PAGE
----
As for what ALL of us can do, I think we can be more cautious about which films we spend money to see, and we can at the very least become aware of the sexist (and racist, and other discriminatory and damaging) stereotypes so commonly and unthinkingly circulated by our popular films and media. I am NOT saying we should boycott or avoid all films that star white men, or cast aside films we might enjoy just because they contain damaging stereotypes and messages. We ALL have films we love that are ideologically questionable. Like it or not, we live in a world where Hollywood is globally dominant, and Hollywood is very much invested in maintaining the cultural status quo.† I think the key to resisting this pervasive ideological conditioning is KNOWING that we are seeing racist / sexist / imperialist stereotypes, watching out for them in the media we consume, and not buying into those retrograde messages unthinkingly. To me, awareness is the key, for awareness empowers choice. And we are all still free to make our own choices and, ultimately, to enjoy what we enjoy.

--
* I emailed my mother to learn some of the finer details about my grandmother's legal career, and even in that email response my mom reiterated the story I grew up hearing: "I believe in another day and age she would have been a lawyer. She was so smart and loved all the things pertaining to law." She also added that "Mom always made comments how she would have liked to go to college but that didn't happen in her time. Only a few were that lucky and her family was not into education nor did they have any money."
** "Theorizing the Genres of Laughter" is anthologized in Classical Hollywood Comedy (1995, ed. Karnick and Jenkins) pp. 39-59.
*** "Extraordinarily bodied persons" is my preferred term for folks commonly referred to as "the disabled" -- I prefer the term "extraordinarily bodied" or "differently abled" and I believe I learned both of these terms from Rosemarie Garland-Thomson's terrific book Extraordinary Bodies.
† Hollywood doesn't support the status quo because of some deliberate, evil plot to keep women and other non-white, non-male groups down (though there is a great deal of cultural and historical momentum behind centralizing white men). Hollywood studios do this because they think it is profitable not to rock the boat or upset people too much. Most Hollywood films are in fact rife with internal ideological contradictions -- that is, they contain both liberal/progressive AND conservative/retrograde ideas that coexist side by side. This is so that folks from all over the political and social spectrum can enjoy these mass media products and see what they want to see in them -- and keep paying money for the privilege. Capitalism (heavily influenced by patriarchy) drives Hollywood.  

Saturday, September 27, 2014

Review: Life of Pi (2012)


I finally saw Life of Pi -- on Blu-Ray no less -- and must confess to feeling underwhelmed. I am, in general, a big fan of Ang Lee's work, especially The Wedding Banquet, Sense and Sensibility, The Ice Storm, and Brokeback Mountain. Lee is one of the richest visual directors around, he composes beautiful shots and the visual poetry of his work (if you'll forgive the somewhat vague and pretentious phrase) is always breathtaking. Even those films of his that I like less -- Hulk and Crouching Tiger, Hidden Dragon -- are undeniable visual masterpieces rife with lovely eye-candy.

So what went wrong with Life of Pi?

Ang Lee-style eye-candy abounds -- the film is every bit as visually mind-blowing as the director's previous work. But there are two key problems that keep Life of Pi from resonating with me and had me checking my watch several times during its two-hour running time:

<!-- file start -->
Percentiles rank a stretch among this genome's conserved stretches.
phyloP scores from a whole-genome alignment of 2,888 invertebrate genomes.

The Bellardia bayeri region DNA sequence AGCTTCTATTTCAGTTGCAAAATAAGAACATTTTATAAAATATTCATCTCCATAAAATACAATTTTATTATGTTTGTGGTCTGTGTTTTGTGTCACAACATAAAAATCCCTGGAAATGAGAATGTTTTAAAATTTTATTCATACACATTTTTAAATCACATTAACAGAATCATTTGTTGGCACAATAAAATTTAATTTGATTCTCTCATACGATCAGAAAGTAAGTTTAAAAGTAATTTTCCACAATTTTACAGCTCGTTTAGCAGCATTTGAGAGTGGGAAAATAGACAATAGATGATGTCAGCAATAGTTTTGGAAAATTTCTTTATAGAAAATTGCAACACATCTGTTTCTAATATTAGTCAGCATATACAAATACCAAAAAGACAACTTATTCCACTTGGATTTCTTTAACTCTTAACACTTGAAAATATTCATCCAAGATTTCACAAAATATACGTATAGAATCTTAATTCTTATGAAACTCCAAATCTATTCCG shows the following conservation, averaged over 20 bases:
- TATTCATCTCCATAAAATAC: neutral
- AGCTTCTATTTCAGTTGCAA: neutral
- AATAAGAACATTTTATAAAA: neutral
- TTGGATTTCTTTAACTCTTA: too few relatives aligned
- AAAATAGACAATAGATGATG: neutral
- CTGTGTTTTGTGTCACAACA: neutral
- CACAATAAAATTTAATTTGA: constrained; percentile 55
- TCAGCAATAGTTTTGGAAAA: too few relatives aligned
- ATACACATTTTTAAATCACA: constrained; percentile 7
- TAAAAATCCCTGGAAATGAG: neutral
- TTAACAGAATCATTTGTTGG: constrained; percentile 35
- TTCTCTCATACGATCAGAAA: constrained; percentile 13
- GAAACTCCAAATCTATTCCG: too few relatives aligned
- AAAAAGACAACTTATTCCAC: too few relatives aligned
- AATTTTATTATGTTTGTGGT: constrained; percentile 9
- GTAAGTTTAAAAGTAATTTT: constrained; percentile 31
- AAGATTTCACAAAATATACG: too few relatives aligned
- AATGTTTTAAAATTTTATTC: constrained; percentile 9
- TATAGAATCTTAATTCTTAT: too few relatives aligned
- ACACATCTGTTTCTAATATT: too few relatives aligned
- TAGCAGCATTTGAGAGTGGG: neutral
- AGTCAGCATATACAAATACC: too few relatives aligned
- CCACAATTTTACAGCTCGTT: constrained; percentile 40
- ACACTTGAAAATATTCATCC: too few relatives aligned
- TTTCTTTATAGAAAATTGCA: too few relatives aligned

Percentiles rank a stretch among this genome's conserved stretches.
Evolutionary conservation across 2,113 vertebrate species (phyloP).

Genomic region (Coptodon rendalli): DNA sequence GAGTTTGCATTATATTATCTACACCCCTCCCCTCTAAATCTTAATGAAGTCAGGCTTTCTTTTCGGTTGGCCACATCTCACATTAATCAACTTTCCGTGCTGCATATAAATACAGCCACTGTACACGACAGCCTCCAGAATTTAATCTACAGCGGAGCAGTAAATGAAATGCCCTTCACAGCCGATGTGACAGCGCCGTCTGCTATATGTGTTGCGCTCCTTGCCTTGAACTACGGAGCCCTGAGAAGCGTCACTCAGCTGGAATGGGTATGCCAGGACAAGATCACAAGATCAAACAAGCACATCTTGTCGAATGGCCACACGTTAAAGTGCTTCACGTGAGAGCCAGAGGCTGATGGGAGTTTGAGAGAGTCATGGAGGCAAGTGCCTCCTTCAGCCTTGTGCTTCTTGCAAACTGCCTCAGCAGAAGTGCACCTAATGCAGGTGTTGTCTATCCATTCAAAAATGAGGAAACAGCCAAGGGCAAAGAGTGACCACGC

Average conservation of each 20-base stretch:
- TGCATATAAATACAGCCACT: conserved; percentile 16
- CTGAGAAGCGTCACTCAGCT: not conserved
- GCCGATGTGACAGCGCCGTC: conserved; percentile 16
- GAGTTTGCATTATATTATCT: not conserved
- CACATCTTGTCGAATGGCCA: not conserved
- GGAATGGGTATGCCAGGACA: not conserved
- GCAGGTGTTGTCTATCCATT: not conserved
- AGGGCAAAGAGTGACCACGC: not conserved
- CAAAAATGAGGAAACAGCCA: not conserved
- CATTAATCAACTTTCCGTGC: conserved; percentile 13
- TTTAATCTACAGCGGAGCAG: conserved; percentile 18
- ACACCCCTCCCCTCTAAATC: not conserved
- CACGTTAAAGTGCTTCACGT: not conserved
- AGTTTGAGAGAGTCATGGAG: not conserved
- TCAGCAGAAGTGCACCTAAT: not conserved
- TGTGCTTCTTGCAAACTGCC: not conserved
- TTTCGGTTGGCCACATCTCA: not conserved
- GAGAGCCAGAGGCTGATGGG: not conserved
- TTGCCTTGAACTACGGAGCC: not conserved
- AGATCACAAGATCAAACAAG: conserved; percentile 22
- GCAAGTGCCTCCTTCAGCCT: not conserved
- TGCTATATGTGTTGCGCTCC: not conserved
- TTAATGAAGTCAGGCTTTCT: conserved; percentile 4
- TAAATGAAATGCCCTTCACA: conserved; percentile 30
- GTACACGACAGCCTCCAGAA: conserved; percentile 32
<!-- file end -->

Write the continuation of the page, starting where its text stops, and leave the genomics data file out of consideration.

(1) Too many of its beautiful visuals rely too heavily upon digital effects. That is, they are way too obviously created by computers, and this (for me) causes a disjunction between the "real" photography and the CGI. It is not seamless, and it makes it hard for me to accept -- or care about -- what I am seeing onscreen. Much of what happens to Pi while he is alone at sea feels fake-o.

(2) The "twist" ending, which is, I admit, fairly impactful (at least in theory), loses most of its power due to #1 above and due to the early parts of the film focusing upon the wrong things.

I am actually not going to say too much about point #2, since my associate A.J. has already covered that topic brilliantly in this post on his own blog. Simply allow me to quote a chunk of and briefly comment upon his assessment [which includes SPOILERS]:
Early on in the film's second part, Pi attempts to live with a vicious Hyena, a calm elder Orangutan, a Zebra with a severely broken leg, and, of course, a large Bengal Tiger. This clearly cannot, and (SPOILER) does not, work. The carnivorous animals eat the Zebra and the Orangutan, and eventually Richard Parker [the tiger] eats the Hyena. 
Now in the novel, each animal death marks another strong blow against Pi's will to survive. And rightfully so, as these creatures are his sole companions and the only remnants of his entire life up to this point. Their deaths are specific and, frankly, horrifying. They feel harsh and cruel well before that little twist at the end of the book, making the "truth" that is revealed all the more disturbing. 
Fastforward to the 2012 BIG HOLLYWOOD MOVIE adaptation and we are instead treated to a hyperspeed version of those profoundly impacting events. Rather than the slow torture, particularly of that poor Zebra, that ends with Pi alone with Richard Parker, we instead are treated to about one minute of quick dashing about ending far-too-soon with three animal carcasses (essentially blood-less and certainly gore-less) hidden under the Tiger's tarp-covered half of the raft. I cannot stress it enough, despite Pi's emotionally charged rebuking of the Hyena, this scene is not even remotely as powerful as it was intended--and ought to have remained. This diminishes the entire impact of the ending to the point where it feels pointless having left it in. When Pi talks to the Japanese business men at the end of the film [. . .] it just sounds like he's lying to them.